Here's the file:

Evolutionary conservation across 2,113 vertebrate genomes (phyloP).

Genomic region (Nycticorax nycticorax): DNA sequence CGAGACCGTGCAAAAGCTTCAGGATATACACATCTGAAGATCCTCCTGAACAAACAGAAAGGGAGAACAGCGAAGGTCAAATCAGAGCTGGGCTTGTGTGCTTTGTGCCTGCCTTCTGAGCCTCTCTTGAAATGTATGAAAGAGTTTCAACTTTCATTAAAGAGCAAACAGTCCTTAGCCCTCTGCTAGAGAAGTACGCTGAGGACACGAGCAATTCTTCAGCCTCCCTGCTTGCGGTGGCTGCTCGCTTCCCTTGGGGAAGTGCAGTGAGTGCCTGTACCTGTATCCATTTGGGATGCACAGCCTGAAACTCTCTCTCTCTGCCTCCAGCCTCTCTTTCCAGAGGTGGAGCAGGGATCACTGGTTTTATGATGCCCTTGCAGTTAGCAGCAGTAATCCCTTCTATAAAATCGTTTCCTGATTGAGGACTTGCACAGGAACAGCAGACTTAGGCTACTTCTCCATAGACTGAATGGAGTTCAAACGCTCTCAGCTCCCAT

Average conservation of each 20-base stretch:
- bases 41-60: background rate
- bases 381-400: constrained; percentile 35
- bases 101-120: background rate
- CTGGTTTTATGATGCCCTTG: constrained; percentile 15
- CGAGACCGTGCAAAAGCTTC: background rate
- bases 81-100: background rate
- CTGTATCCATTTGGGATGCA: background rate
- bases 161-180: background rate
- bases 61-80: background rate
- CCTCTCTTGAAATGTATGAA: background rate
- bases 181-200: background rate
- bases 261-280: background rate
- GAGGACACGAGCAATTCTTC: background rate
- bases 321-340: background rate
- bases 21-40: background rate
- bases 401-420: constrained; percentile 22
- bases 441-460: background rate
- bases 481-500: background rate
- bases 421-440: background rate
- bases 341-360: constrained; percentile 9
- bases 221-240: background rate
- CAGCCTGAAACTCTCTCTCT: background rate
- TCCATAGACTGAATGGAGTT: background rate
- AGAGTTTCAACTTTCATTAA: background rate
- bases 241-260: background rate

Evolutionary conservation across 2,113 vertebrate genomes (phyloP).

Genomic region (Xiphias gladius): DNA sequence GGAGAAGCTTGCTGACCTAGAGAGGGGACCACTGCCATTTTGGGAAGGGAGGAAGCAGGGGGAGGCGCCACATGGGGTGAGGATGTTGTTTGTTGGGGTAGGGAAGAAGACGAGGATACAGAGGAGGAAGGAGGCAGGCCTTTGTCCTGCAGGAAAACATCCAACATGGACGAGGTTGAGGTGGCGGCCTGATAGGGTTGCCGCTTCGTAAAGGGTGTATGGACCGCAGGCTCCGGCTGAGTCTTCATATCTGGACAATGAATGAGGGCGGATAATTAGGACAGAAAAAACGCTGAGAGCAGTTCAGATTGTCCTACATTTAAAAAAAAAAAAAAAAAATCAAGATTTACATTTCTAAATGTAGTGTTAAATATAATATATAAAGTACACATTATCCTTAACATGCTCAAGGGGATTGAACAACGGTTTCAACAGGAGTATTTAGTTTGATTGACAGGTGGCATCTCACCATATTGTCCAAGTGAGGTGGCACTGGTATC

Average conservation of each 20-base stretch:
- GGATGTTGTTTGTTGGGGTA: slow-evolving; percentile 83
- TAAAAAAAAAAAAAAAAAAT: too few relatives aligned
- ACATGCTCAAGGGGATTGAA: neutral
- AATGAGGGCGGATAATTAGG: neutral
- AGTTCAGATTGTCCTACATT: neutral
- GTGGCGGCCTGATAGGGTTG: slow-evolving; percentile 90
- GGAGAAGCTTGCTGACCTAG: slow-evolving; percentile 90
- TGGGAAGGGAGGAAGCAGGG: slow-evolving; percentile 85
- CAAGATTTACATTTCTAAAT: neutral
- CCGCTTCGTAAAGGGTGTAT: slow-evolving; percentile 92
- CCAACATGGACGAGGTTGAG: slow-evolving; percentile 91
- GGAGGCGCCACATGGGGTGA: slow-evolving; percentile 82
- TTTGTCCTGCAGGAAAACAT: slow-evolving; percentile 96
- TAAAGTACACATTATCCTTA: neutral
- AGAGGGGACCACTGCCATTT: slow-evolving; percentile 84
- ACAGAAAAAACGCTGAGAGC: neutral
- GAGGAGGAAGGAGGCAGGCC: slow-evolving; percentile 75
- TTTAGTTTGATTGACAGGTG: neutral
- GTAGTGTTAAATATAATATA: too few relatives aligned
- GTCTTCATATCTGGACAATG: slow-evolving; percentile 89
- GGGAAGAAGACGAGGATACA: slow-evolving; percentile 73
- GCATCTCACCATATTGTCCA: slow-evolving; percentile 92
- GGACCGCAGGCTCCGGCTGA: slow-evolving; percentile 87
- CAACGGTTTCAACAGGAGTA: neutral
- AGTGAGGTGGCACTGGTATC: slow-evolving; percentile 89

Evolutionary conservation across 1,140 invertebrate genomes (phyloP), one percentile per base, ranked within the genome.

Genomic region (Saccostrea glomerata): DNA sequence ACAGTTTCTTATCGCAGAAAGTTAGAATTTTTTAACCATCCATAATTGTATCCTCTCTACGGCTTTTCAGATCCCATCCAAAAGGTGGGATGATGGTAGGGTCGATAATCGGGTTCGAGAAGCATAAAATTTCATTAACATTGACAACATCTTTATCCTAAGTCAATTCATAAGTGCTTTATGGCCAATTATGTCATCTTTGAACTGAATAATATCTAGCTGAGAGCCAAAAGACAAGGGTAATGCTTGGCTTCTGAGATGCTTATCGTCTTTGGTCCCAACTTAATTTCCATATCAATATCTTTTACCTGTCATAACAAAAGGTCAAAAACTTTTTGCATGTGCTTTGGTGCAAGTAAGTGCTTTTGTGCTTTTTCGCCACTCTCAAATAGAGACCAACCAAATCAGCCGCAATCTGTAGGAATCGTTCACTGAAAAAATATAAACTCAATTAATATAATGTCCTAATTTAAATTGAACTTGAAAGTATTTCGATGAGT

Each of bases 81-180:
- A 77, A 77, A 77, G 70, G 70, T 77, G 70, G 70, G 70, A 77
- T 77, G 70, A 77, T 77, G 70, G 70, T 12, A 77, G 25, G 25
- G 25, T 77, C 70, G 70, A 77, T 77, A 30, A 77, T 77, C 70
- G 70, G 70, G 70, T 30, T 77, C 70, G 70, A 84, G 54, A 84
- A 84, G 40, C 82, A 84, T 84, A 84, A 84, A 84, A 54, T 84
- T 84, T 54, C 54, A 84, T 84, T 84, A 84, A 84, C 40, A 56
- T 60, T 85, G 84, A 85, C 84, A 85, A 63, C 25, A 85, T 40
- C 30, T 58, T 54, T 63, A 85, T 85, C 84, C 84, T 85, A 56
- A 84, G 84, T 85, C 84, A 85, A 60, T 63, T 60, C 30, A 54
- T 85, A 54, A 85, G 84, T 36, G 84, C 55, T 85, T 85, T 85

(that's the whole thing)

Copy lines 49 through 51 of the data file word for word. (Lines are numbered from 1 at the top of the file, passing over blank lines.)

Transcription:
- TTTAGTTTGATTGACAGGTG: neutral
- GTAGTGTTAAATATAATATA: too few relatives aligned
- GTCTTCATATCTGGACAATG: slow-evolving; percentile 89